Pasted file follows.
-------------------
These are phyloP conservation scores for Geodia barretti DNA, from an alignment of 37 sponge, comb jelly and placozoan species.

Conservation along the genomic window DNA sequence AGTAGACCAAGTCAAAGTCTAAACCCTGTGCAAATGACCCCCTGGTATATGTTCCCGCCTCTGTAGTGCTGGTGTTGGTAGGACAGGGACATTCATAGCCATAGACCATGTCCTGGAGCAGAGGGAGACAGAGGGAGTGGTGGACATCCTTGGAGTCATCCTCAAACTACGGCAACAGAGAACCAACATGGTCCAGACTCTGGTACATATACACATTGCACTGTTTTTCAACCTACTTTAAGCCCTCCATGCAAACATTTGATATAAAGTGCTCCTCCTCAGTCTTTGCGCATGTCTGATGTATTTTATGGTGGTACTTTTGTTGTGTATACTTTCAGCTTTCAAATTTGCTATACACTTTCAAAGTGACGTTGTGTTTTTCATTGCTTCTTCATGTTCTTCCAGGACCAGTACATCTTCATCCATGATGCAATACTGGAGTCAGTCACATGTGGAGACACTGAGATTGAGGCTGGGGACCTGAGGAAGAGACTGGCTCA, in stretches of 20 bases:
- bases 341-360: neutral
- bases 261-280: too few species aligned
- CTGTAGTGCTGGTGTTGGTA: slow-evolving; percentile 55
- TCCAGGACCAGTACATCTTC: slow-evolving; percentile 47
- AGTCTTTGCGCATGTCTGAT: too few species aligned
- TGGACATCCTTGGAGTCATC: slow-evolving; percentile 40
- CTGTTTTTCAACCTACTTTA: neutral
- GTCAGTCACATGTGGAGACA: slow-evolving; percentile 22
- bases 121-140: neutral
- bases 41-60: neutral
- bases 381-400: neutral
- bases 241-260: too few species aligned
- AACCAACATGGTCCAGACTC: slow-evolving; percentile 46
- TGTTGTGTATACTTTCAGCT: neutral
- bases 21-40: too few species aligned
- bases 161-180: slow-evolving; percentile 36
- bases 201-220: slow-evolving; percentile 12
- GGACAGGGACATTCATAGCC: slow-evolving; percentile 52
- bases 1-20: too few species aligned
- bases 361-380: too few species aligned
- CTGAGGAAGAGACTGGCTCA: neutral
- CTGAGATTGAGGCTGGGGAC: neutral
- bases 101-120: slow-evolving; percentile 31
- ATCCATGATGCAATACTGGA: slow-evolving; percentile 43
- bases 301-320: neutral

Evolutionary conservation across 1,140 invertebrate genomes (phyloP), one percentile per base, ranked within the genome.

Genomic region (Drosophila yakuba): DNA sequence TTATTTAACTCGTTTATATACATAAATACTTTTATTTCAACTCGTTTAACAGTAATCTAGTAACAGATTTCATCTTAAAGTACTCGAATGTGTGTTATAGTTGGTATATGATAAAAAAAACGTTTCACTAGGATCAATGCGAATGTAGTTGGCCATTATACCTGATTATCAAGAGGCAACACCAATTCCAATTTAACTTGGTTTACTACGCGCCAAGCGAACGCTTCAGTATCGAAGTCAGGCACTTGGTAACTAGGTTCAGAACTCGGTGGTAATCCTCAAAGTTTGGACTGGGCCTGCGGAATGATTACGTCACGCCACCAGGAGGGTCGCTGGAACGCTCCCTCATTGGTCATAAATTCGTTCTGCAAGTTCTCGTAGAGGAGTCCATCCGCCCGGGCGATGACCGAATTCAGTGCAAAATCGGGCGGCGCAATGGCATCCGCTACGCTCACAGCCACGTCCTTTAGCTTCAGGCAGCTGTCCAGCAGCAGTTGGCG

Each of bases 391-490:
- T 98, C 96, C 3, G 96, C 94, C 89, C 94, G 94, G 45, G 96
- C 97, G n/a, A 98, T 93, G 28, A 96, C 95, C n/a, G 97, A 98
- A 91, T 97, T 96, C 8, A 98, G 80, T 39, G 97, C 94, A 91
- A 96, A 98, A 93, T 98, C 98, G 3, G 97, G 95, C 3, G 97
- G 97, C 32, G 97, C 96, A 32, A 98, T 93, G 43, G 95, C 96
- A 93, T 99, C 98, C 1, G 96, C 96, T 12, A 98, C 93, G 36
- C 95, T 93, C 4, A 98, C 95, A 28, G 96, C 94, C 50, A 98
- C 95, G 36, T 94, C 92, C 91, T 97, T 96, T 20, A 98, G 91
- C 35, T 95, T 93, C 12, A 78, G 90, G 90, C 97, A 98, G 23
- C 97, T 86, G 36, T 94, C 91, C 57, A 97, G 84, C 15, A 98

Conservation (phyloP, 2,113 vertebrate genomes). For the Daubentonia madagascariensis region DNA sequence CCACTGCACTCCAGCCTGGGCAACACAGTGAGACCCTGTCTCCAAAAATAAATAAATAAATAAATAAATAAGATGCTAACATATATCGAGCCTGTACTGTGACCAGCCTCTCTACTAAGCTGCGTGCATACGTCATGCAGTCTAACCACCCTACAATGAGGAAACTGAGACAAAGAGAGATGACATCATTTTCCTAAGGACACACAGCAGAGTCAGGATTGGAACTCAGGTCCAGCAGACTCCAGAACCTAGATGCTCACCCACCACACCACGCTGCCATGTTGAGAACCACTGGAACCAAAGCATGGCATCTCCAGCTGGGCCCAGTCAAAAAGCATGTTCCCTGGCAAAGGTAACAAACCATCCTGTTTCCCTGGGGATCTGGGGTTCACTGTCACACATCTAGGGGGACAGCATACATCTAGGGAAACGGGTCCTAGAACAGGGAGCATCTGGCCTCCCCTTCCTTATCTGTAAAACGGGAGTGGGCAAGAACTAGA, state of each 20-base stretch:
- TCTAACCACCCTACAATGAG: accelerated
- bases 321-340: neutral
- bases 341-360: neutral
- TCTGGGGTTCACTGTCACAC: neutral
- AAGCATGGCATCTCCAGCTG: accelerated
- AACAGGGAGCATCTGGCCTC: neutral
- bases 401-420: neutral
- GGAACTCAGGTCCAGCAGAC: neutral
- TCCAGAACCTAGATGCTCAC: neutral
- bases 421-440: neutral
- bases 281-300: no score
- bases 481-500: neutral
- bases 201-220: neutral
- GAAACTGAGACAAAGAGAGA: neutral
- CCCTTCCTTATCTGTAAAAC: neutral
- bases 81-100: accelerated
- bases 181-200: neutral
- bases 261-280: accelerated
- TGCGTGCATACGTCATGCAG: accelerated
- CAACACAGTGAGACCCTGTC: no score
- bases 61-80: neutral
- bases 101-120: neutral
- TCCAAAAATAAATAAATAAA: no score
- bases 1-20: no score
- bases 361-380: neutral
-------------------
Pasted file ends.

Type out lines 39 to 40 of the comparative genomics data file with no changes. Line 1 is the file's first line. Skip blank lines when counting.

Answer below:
- C 35, T 95, T 93, C 12, A 78, G 90, G 90, C 97, A 98, G 23
- C 97, T 86, G 36, T 94, C 91, C 57, A 97, G 84, C 15, A 98